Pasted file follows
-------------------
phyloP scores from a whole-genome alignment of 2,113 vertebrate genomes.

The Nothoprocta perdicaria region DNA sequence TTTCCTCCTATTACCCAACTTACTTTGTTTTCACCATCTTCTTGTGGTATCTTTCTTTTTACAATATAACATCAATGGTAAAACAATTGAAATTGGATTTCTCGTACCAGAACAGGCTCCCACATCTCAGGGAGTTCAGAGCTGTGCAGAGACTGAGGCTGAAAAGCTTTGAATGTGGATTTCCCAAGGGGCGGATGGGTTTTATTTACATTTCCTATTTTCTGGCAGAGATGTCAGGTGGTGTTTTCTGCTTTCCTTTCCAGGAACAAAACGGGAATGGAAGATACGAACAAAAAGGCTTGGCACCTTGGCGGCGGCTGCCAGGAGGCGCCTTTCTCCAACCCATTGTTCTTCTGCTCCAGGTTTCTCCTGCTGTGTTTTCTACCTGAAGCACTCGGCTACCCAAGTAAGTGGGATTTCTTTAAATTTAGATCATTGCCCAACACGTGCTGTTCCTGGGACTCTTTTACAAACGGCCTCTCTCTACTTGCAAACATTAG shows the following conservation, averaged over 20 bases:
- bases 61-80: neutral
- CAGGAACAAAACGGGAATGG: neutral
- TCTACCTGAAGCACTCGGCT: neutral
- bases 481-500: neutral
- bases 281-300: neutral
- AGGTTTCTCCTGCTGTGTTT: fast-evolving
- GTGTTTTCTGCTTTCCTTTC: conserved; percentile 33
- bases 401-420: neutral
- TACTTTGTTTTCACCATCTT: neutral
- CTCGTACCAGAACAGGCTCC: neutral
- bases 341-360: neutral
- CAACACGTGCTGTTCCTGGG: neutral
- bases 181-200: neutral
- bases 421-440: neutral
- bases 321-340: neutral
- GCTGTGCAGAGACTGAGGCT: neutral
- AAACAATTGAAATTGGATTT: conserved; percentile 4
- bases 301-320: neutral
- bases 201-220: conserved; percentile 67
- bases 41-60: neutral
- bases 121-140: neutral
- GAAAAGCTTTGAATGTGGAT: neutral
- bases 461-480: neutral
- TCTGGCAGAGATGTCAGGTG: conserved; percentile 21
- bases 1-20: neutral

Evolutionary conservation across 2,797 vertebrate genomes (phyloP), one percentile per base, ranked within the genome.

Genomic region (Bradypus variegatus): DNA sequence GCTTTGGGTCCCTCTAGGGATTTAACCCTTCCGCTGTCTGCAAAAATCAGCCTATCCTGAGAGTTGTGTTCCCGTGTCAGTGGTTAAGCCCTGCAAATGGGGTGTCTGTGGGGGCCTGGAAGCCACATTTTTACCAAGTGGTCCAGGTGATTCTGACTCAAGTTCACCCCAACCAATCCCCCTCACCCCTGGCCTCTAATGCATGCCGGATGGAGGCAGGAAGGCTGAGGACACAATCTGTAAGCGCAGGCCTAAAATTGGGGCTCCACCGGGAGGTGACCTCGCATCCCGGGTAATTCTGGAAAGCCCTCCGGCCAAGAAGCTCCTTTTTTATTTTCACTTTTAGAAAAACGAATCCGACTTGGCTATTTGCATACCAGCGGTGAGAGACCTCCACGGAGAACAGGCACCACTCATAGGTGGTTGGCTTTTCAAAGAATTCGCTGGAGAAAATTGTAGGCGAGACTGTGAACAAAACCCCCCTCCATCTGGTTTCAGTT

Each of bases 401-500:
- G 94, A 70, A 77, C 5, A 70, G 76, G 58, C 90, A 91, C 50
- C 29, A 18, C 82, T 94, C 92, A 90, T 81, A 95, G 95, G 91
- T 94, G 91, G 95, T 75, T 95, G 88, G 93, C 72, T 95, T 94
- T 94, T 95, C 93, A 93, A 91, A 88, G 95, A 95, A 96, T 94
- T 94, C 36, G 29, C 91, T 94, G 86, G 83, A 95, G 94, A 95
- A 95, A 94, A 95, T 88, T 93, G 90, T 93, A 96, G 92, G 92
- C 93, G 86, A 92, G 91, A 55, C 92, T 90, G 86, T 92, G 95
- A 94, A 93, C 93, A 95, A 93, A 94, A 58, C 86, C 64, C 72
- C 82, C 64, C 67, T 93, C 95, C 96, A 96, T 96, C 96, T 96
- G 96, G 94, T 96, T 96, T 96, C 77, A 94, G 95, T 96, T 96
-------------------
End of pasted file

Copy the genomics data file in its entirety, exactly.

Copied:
phyloP scores from a whole-genome alignment of 2,113 vertebrate genomes.

The Nothoprocta perdicaria region DNA sequence TTTCCTCCTATTACCCAACTTACTTTGTTTTCACCATCTTCTTGTGGTATCTTTCTTTTTACAATATAACATCAATGGTAAAACAATTGAAATTGGATTTCTCGTACCAGAACAGGCTCCCACATCTCAGGGAGTTCAGAGCTGTGCAGAGACTGAGGCTGAAAAGCTTTGAATGTGGATTTCCCAAGGGGCGGATGGGTTTTATTTACATTTCCTATTTTCTGGCAGAGATGTCAGGTGGTGTTTTCTGCTTTCCTTTCCAGGAACAAAACGGGAATGGAAGATACGAACAAAAAGGCTTGGCACCTTGGCGGCGGCTGCCAGGAGGCGCCTTTCTCCAACCCATTGTTCTTCTGCTCCAGGTTTCTCCTGCTGTGTTTTCTACCTGAAGCACTCGGCTACCCAAGTAAGTGGGATTTCTTTAAATTTAGATCATTGCCCAACACGTGCTGTTCCTGGGACTCTTTTACAAACGGCCTCTCTCTACTTGCAAACATTAG shows the following conservation, averaged over 20 bases:
- bases 61-80: neutral
- CAGGAACAAAACGGGAATGG: neutral
- TCTACCTGAAGCACTCGGCT: neutral
- bases 481-500: neutral
- bases 281-300: neutral
- AGGTTTCTCCTGCTGTGTTT: fast-evolving
- GTGTTTTCTGCTTTCCTTTC: conserved; percentile 33
- bases 401-420: neutral
- TACTTTGTTTTCACCATCTT: neutral
- CTCGTACCAGAACAGGCTCC: neutral
- bases 341-360: neutral
- CAACACGTGCTGTTCCTGGG: neutral
- bases 181-200: neutral
- bases 421-440: neutral
- bases 321-340: neutral
- GCTGTGCAGAGACTGAGGCT: neutral
- AAACAATTGAAATTGGATTT: conserved; percentile 4
- bases 301-320: neutral
- bases 201-220: conserved; percentile 67
- bases 41-60: neutral
- bases 121-140: neutral
- GAAAAGCTTTGAATGTGGAT: neutral
- bases 461-480: neutral
- TCTGGCAGAGATGTCAGGTG: conserved; percentile 21
- bases 1-20: neutral

Evolutionary conservation across 2,797 vertebrate genomes (phyloP), one percentile per base, ranked within the genome.

Genomic region (Bradypus variegatus): DNA sequence GCTTTGGGTCCCTCTAGGGATTTAACCCTTCCGCTGTCTGCAAAAATCAGCCTATCCTGAGAGTTGTGTTCCCGTGTCAGTGGTTAAGCCCTGCAAATGGGGTGTCTGTGGGGGCCTGGAAGCCACATTTTTACCAAGTGGTCCAGGTGATTCTGACTCAAGTTCACCCCAACCAATCCCCCTCACCCCTGGCCTCTAATGCATGCCGGATGGAGGCAGGAAGGCTGAGGACACAATCTGTAAGCGCAGGCCTAAAATTGGGGCTCCACCGGGAGGTGACCTCGCATCCCGGGTAATTCTGGAAAGCCCTCCGGCCAAGAAGCTCCTTTTTTATTTTCACTTTTAGAAAAACGAATCCGACTTGGCTATTTGCATACCAGCGGTGAGAGACCTCCACGGAGAACAGGCACCACTCATAGGTGGTTGGCTTTTCAAAGAATTCGCTGGAGAAAATTGTAGGCGAGACTGTGAACAAAACCCCCCTCCATCTGGTTTCAGTT

Each of bases 401-500:
- G 94, A 70, A 77, C 5, A 70, G 76, G 58, C 90, A 91, C 50
- C 29, A 18, C 82, T 94, C 92, A 90, T 81, A 95, G 95, G 91
- T 94, G 91, G 95, T 75, T 95, G 88, G 93, C 72, T 95, T 94
- T 94, T 95, C 93, A 93, A 91, A 88, G 95, A 95, A 96, T 94
- T 94, C 36, G 29, C 91, T 94, G 86, G 83, A 95, G 94, A 95
- A 95, A 94, A 95, T 88, T 93, G 90, T 93, A 96, G 92, G 92
- C 93, G 86, A 92, G 91, A 55, C 92, T 90, G 86, T 92, G 95
- A 94, A 93, C 93, A 95, A 93, A 94, A 58, C 86, C 64, C 72
- C 82, C 64, C 67, T 93, C 95, C 96, A 96, T 96, C 96, T 96
- G 96, G 94, T 96, T 96, T 96, C 77, A 94, G 95, T 96, T 96